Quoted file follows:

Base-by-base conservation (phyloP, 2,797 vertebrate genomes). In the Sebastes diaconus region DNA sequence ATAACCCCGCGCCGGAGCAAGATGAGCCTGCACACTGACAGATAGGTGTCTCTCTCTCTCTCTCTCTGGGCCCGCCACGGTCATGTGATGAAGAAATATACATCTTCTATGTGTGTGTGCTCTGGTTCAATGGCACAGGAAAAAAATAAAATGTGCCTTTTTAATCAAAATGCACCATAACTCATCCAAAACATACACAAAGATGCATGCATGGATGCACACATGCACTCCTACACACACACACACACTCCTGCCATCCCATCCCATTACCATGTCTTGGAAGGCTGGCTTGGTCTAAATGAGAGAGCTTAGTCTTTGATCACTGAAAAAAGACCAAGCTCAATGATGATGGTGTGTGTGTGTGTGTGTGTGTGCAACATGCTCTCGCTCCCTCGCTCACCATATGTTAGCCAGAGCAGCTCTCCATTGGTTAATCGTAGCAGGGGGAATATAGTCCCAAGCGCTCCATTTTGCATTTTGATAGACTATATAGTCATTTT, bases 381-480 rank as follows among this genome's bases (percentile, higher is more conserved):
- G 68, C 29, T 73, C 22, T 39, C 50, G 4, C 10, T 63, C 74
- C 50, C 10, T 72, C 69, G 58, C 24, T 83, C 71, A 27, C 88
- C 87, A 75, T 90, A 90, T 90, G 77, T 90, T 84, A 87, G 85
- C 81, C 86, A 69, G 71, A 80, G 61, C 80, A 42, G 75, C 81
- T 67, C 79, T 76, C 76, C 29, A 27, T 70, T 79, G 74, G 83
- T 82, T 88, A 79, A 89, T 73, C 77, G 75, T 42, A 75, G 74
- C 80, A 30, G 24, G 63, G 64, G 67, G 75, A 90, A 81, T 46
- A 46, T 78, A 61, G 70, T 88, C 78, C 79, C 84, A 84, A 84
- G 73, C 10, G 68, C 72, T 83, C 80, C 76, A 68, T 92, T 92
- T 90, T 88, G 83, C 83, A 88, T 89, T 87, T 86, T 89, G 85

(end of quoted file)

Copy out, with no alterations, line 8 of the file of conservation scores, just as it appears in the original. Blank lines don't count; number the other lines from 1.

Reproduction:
- C 80, A 30, G 24, G 63, G 64, G 67, G 75, A 90, A 81, T 46